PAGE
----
WTF are bots? The tech world's chatbot resurgence, explained

From Facebook to Skype, apps are getting chatty - and smart too

Skype Video Bots

Internet bots are super hot right now. What is this, the late 1990s?

Believe it or not, today's bots aren't such a far cry in premise from those you might've encountered in an IRC chat room a couple decades back, only there's one key difference: they're super smart and designed to help you get things done much faster.

Siri and Cortana might point you in the right direction, but with the kind of text-based bots seen in Facebook Messenger, Skype, and other communications apps of late, they'll actually finish tasks for you, including ordering food, buying clothes, and placing travel reservations. All they need is a little bit of a push from you.

Still not sure what the big deal is about bots? Confused as to why they're suddenly the focus of the tech universe after all this time? Worry not: we've got your bot explainer within.

What are bots?

Facebook Messenger bots

Essentially, bots are artificially intelligent respondents that you can hold a conversation with, but in the case of this latest crop, most of them are not just there to amuse you or pass the time. They're built to help you accomplish tasks in a very natural, conversational manner that not only feels comfortable but also gets things done faster.

Here's one example: buying flowers to have shipped to a loved one. Whether it's navigating a website full of options or calling a number, the task is usually a royal pain in the rear. But with the 1-800-Flowers bot for Messenger shown at Facebook's F8 summit this month, you can pick a bouquet, customize the message, and have it charged to your account in no time.

That's just one example, but you can see how the possibilities can extend to buying nearly anything, booking a trip, ordering food, dealing with customer service, and other tasks that usually require a fair bit of hassle.

Why are they so promising?

Facebook Messenger bot

Bots don't do anything that you couldn't do yourself on a website or app, or by chatting or calling up a real person – but they do some things faster, and at minimal expense to the site or service running the bot. That's a win-win situation on both ends of the transaction, and the conversational flow might make frustrating tasks seem relatively easy.

And when things get too complicated or frustrating for the bot to handle, some services will seamlessly loop in a human to take over - such as Facebook. The Messenger Platform revealed this month is an evolution of the Facebook M pilot, which debuted that very feature: the ability for mix of bot and human responses as needed. You may never know the difference.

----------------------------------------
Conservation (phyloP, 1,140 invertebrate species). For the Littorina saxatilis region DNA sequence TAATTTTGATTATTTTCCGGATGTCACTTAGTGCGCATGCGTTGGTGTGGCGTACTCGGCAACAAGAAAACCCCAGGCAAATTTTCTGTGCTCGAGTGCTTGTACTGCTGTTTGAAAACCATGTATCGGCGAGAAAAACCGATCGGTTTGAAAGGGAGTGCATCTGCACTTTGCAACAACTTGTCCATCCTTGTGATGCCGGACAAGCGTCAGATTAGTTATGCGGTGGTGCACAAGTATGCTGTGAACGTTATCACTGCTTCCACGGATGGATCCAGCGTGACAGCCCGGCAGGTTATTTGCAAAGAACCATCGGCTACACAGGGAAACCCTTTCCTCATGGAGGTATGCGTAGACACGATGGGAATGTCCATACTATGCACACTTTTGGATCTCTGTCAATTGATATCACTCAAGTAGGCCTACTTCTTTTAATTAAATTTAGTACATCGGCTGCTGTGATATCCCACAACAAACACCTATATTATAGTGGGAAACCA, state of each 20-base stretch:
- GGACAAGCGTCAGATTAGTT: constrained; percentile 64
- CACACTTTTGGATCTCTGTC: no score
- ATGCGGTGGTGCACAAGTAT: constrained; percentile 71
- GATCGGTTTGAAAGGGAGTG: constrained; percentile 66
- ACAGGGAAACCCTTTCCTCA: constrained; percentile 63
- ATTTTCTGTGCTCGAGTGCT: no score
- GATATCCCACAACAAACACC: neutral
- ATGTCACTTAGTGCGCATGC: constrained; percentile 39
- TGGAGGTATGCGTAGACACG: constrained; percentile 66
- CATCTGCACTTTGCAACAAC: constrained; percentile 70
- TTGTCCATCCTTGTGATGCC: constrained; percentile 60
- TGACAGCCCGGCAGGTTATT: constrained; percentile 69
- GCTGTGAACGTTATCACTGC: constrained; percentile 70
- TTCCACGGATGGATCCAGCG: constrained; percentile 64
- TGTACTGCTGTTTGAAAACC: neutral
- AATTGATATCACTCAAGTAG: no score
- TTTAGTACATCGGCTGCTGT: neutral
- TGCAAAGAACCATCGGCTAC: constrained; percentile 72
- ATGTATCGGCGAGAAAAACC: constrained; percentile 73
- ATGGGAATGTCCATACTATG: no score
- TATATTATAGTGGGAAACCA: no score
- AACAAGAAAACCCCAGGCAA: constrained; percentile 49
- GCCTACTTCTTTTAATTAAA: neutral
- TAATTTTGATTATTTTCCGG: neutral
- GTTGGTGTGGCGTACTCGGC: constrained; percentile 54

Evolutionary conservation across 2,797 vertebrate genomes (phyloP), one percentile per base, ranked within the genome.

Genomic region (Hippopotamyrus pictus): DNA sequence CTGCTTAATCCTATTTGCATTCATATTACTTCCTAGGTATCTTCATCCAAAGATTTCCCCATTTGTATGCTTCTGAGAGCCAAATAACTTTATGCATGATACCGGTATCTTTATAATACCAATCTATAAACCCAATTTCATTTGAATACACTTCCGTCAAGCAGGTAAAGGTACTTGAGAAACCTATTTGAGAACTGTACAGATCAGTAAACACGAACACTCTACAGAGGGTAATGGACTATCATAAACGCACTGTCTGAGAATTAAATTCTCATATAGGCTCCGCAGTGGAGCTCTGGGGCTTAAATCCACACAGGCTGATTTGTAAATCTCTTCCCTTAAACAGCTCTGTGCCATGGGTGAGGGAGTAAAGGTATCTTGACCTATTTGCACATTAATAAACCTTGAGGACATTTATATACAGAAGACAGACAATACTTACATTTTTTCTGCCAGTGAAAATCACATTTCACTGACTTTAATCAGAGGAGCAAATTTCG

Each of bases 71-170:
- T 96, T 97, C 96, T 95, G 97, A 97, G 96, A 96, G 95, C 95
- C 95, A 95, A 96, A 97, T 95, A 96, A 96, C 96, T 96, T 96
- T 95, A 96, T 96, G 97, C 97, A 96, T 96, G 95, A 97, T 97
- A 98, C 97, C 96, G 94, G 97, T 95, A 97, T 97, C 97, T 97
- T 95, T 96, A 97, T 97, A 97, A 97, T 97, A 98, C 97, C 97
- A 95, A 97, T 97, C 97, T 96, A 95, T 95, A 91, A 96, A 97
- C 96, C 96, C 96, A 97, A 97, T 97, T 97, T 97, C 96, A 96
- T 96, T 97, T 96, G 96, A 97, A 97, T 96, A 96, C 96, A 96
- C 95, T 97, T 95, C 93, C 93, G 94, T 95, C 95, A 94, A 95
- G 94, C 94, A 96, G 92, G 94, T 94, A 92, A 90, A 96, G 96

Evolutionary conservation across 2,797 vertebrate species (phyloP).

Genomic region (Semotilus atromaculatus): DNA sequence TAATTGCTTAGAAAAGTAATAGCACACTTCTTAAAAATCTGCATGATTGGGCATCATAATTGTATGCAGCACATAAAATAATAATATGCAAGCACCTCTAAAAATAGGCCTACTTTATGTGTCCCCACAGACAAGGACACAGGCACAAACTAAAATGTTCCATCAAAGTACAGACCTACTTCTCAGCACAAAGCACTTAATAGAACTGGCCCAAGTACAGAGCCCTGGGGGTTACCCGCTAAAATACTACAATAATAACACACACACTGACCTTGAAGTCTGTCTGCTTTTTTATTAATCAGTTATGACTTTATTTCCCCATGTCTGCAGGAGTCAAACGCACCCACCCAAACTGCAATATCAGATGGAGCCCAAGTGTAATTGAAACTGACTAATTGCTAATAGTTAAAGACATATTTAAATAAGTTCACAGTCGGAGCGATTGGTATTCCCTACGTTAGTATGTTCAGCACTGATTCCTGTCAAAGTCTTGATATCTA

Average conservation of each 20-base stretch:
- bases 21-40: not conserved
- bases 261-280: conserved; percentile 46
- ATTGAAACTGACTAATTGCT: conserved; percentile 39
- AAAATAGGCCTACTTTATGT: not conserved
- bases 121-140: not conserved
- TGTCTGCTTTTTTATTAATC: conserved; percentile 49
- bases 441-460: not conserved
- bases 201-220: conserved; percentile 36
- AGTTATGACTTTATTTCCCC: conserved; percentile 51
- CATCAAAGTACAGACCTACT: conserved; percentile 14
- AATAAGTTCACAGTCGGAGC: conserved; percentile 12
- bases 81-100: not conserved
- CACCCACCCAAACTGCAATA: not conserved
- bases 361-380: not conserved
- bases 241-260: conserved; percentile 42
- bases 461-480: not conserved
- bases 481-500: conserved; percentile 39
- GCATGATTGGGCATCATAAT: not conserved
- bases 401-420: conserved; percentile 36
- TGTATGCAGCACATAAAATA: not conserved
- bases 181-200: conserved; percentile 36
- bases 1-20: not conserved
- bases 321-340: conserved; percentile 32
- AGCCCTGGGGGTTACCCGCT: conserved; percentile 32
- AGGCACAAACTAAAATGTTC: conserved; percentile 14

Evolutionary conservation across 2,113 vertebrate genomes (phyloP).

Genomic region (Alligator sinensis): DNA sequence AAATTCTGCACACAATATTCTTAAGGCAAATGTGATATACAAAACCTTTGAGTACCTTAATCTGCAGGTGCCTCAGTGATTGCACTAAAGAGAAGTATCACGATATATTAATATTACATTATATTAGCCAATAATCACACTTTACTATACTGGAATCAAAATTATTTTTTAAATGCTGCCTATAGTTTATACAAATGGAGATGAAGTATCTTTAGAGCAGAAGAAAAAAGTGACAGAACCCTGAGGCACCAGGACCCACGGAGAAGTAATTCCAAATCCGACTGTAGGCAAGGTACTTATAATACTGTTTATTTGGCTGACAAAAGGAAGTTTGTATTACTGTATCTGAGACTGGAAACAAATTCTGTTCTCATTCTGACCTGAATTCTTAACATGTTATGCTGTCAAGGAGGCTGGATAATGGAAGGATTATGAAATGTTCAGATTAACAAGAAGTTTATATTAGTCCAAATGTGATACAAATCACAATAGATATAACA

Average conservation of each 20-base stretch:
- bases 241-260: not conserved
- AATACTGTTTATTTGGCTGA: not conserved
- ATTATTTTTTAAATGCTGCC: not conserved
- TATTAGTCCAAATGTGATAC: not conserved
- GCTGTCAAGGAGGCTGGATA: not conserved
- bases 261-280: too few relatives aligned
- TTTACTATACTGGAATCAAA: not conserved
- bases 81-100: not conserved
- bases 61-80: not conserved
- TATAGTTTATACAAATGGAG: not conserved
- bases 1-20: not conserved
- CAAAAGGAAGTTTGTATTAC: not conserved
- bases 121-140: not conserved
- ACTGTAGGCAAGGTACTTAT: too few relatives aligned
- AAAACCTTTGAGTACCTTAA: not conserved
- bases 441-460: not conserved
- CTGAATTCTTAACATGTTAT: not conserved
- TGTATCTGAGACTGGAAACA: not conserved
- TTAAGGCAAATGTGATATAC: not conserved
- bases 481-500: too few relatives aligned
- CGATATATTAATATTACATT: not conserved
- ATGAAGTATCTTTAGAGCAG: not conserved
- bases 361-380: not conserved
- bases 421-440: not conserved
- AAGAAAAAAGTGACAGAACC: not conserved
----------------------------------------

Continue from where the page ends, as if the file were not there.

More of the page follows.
What's most exciting about bots is that all of these platforms are opening up the system to developers of all sorts via APIs, letting all manner of stores, sites, and services create custom bots to help and inform you in different ways. There could be a bot for nearly any web interaction before long, kind of like how apps surged and became ubiquitous.

Where can I find bots?

Taco Bell's TacoBot

Facebook wasn't the first service to offer bots, but with the recent launch of the Messenger Platform in beta, the social networker is leading the charge. You'll find bots that serve you custom-targeted news stories and quick-hit blurbs in chat, others that let you book trips or order clothes, and even an animated cat bot that serves you weather reports. And GIFs, of course.

Given Messenger's 900 million users, it's where we'll probably see the biggest push for bot adoption. But there are other services with bots, too. Popular workplace chat service Slack has bots, including a Taco Bell one that can help you order not-great food. Messaging apps Kik and Telegram also have bot stores filled with myriad options.

And Twitter? Well, Twitter's most notable bot experiment to date is Microsoft's, which was an A.I. programmed to act like a teen girl. Within hours, Internet jerks had her spouting incredibly foul and racist filth, and she was pulled from existence. In the best case scenario, bots can be helpful – but sometimes they're really, really not.

Is it all just text?

For now, yes. Skype recently launched its own bot store, as well, offering an array of bots to chat with via text – but Microsoft's popular chat service has larger ambitions here. In the future, Skype says it will offer video and audio bots that you can hold natural conversations with, both for fun and for getting things done.

Kind of mind-blowing, right? It's hard to believe that real animated video bots will be foolproof and convincing anytime soon, but the idea that you'll be able to have a back-and-forth with a cartoon character about ordering sneakers is both hilarious and crazily enticing.

It's not known when the video and audio bots will be available on Skype, but it's exciting to see the possibilities ahead.

Do bots just answer questions, then?

The Art of Bots: Shiv Integer artwork

Nope – they can be creative too, believe it or not. One example is the @MagicRealismBot on Twitter, which generates original, tweet-sized story synopses every two hours. Simple, yet an amusing one to follow.

More interestingly, a recent exhibit called The Art of Bots showcased visual art created by A.I. beings. In one case, for a project called "Shiv Integer," a bot was created inside the 3D printing community Thingiverse and created original mash-ups of 3D models shared by users. Those models were then printed and displayed in a gallery.

First they're answering common questions, and then they are creating artwork. Next will be sentient thought and then we're not too far off from Skynet, are we?

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